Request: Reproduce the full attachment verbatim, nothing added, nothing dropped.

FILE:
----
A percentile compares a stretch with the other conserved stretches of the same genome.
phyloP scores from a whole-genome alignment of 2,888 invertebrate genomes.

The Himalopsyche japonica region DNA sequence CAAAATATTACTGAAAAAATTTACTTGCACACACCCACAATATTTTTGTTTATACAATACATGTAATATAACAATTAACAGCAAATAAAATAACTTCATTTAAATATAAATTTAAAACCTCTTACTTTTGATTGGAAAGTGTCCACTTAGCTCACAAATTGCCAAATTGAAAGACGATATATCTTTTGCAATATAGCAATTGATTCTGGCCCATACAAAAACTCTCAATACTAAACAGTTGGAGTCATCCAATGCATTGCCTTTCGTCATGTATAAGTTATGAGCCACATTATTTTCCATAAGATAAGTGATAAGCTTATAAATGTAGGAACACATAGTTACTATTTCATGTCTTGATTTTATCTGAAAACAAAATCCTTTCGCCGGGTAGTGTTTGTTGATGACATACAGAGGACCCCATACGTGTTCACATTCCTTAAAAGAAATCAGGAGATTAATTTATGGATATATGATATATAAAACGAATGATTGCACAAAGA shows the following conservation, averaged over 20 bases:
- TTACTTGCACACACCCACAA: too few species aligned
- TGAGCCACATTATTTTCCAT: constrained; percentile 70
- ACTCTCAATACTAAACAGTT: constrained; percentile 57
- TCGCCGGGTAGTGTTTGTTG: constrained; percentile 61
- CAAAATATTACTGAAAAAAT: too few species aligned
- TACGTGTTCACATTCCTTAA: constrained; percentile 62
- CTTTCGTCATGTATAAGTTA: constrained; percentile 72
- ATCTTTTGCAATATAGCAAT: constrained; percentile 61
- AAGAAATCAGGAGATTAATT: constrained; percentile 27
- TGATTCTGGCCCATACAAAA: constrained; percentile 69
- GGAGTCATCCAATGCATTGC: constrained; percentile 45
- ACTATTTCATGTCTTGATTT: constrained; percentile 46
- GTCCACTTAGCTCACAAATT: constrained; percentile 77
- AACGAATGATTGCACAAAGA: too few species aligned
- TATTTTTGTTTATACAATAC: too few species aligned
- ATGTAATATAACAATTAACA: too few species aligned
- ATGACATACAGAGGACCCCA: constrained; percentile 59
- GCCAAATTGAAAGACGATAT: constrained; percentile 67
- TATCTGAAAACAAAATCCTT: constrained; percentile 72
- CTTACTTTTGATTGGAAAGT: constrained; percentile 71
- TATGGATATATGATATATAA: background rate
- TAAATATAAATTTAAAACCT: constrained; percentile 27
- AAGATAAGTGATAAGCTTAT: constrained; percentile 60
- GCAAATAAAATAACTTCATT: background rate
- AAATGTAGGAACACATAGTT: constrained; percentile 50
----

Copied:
A percentile compares a stretch with the other conserved stretches of the same genome.
phyloP scores from a whole-genome alignment of 2,888 invertebrate genomes.

The Himalopsyche japonica region DNA sequence CAAAATATTACTGAAAAAATTTACTTGCACACACCCACAATATTTTTGTTTATACAATACATGTAATATAACAATTAACAGCAAATAAAATAACTTCATTTAAATATAAATTTAAAACCTCTTACTTTTGATTGGAAAGTGTCCACTTAGCTCACAAATTGCCAAATTGAAAGACGATATATCTTTTGCAATATAGCAATTGATTCTGGCCCATACAAAAACTCTCAATACTAAACAGTTGGAGTCATCCAATGCATTGCCTTTCGTCATGTATAAGTTATGAGCCACATTATTTTCCATAAGATAAGTGATAAGCTTATAAATGTAGGAACACATAGTTACTATTTCATGTCTTGATTTTATCTGAAAACAAAATCCTTTCGCCGGGTAGTGTTTGTTGATGACATACAGAGGACCCCATACGTGTTCACATTCCTTAAAAGAAATCAGGAGATTAATTTATGGATATATGATATATAAAACGAATGATTGCACAAAGA shows the following conservation, averaged over 20 bases:
- TTACTTGCACACACCCACAA: too few species aligned
- TGAGCCACATTATTTTCCAT: constrained; percentile 70
- ACTCTCAATACTAAACAGTT: constrained; percentile 57
- TCGCCGGGTAGTGTTTGTTG: constrained; percentile 61
- CAAAATATTACTGAAAAAAT: too few species aligned
- TACGTGTTCACATTCCTTAA: constrained; percentile 62
- CTTTCGTCATGTATAAGTTA: constrained; percentile 72
- ATCTTTTGCAATATAGCAAT: constrained; percentile 61
- AAGAAATCAGGAGATTAATT: constrained; percentile 27
- TGATTCTGGCCCATACAAAA: constrained; percentile 69
- GGAGTCATCCAATGCATTGC: constrained; percentile 45
- ACTATTTCATGTCTTGATTT: constrained; percentile 46
- GTCCACTTAGCTCACAAATT: constrained; percentile 77
- AACGAATGATTGCACAAAGA: too few species aligned
- TATTTTTGTTTATACAATAC: too few species aligned
- ATGTAATATAACAATTAACA: too few species aligned
- ATGACATACAGAGGACCCCA: constrained; percentile 59
- GCCAAATTGAAAGACGATAT: constrained; percentile 67
- TATCTGAAAACAAAATCCTT: constrained; percentile 72
- CTTACTTTTGATTGGAAAGT: constrained; percentile 71
- TATGGATATATGATATATAA: background rate
- TAAATATAAATTTAAAACCT: constrained; percentile 27
- AAGATAAGTGATAAGCTTAT: constrained; percentile 60
- GCAAATAAAATAACTTCATT: background rate
- AAATGTAGGAACACATAGTT: constrained; percentile 50